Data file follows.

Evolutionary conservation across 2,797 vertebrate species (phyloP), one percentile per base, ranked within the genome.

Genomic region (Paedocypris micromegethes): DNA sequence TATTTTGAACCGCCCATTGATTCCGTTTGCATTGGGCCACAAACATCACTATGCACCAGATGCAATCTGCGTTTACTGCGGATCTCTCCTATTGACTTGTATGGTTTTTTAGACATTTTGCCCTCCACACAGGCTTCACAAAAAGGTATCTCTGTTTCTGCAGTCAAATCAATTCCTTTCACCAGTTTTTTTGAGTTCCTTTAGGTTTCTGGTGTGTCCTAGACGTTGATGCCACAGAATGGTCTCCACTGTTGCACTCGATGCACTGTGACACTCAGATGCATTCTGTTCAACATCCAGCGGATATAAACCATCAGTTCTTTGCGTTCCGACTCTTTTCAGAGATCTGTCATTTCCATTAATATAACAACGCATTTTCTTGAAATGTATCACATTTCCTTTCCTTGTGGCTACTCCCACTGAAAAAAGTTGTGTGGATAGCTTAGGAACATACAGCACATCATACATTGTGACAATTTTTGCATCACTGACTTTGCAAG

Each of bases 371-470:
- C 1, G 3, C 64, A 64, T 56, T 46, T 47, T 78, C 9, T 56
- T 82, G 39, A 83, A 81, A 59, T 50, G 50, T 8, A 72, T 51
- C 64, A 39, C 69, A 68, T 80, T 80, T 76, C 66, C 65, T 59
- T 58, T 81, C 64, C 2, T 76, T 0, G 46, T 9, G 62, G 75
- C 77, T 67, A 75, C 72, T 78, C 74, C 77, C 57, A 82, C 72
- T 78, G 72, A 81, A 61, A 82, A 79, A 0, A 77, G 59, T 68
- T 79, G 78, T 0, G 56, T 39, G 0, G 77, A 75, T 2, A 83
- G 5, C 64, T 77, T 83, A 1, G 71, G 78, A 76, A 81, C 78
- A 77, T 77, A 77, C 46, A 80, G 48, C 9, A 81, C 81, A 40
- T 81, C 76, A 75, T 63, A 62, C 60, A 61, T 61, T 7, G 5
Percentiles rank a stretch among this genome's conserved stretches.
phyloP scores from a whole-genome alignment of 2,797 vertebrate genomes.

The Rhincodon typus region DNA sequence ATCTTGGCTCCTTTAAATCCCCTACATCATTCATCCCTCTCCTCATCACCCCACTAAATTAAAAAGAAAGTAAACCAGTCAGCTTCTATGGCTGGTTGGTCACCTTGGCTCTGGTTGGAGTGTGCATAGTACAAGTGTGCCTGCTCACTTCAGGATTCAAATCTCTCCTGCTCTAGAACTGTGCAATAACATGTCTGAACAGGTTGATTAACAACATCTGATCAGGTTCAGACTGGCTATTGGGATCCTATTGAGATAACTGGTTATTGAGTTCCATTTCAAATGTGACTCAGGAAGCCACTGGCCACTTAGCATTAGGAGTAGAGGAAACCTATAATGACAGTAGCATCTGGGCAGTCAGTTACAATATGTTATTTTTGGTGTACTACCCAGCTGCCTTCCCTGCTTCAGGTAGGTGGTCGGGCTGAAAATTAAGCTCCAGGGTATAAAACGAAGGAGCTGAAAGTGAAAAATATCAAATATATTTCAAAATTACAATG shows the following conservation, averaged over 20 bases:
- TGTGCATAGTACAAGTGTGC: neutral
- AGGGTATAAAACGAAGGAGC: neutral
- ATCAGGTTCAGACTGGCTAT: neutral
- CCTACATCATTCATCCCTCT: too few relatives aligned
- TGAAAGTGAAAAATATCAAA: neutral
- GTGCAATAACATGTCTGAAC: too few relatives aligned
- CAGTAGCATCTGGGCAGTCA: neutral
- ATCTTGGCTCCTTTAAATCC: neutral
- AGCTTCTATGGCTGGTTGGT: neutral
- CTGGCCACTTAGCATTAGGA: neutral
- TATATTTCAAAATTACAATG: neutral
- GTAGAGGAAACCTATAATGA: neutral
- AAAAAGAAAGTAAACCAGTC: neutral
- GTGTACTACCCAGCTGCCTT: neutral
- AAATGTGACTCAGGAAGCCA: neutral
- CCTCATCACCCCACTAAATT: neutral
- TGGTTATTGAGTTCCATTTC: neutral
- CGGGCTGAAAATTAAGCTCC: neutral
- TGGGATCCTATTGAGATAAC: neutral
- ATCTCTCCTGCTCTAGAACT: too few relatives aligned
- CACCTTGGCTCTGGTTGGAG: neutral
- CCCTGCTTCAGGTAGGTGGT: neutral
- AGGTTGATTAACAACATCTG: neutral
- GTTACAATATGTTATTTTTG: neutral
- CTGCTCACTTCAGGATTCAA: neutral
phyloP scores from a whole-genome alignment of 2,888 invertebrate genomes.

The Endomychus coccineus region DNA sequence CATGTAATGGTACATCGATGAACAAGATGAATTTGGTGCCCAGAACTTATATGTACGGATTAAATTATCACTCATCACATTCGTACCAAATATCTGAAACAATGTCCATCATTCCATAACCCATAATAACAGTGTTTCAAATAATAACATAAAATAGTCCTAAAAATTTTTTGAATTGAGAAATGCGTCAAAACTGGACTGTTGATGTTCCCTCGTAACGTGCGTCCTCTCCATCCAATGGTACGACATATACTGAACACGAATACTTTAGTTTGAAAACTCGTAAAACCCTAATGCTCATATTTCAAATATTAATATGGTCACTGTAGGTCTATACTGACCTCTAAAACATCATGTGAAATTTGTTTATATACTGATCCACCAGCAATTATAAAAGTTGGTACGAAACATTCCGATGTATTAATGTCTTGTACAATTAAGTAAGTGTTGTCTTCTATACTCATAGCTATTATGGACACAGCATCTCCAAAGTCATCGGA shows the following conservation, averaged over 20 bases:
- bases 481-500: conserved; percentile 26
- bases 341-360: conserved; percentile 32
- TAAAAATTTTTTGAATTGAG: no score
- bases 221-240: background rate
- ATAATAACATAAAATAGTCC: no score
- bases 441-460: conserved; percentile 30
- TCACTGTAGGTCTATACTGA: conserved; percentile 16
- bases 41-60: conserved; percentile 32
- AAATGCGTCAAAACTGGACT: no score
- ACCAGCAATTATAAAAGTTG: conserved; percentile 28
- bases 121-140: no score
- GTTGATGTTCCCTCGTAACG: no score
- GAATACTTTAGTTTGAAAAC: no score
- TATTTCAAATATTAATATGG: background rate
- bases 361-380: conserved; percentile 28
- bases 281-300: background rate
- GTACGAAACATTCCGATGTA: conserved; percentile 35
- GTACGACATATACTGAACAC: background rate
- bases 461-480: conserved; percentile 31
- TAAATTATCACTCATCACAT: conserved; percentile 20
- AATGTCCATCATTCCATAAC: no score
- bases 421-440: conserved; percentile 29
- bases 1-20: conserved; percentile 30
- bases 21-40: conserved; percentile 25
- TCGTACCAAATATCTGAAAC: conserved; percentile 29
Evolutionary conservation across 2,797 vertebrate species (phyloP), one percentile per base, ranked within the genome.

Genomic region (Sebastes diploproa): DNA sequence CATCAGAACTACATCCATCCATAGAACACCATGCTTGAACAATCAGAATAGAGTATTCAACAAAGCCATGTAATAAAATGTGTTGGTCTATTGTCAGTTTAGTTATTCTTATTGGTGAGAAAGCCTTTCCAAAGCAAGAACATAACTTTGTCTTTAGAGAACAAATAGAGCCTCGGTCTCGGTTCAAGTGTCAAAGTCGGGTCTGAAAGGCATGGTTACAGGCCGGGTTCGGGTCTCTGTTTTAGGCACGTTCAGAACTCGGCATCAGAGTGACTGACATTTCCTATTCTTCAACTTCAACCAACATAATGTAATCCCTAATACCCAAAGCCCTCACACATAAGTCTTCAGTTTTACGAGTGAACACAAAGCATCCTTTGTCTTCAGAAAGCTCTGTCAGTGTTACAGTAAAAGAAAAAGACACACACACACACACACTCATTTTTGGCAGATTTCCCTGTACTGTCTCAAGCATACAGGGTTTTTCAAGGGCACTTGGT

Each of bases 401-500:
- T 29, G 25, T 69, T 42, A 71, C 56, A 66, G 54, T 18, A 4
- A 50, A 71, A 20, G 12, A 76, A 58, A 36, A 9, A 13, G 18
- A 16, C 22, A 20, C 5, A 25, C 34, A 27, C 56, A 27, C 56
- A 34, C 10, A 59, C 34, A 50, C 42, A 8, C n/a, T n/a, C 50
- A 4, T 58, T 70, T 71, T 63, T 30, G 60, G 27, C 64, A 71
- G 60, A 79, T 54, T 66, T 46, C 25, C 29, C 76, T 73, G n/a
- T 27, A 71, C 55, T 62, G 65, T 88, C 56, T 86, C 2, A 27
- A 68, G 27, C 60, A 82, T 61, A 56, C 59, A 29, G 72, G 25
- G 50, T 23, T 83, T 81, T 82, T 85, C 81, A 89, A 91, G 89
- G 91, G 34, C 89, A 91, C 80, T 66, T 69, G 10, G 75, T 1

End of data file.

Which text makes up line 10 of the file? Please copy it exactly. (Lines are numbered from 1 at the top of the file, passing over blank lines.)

- T 79, G 78, T 0, G 56, T 39, G 0, G 77, A 75, T 2, A 83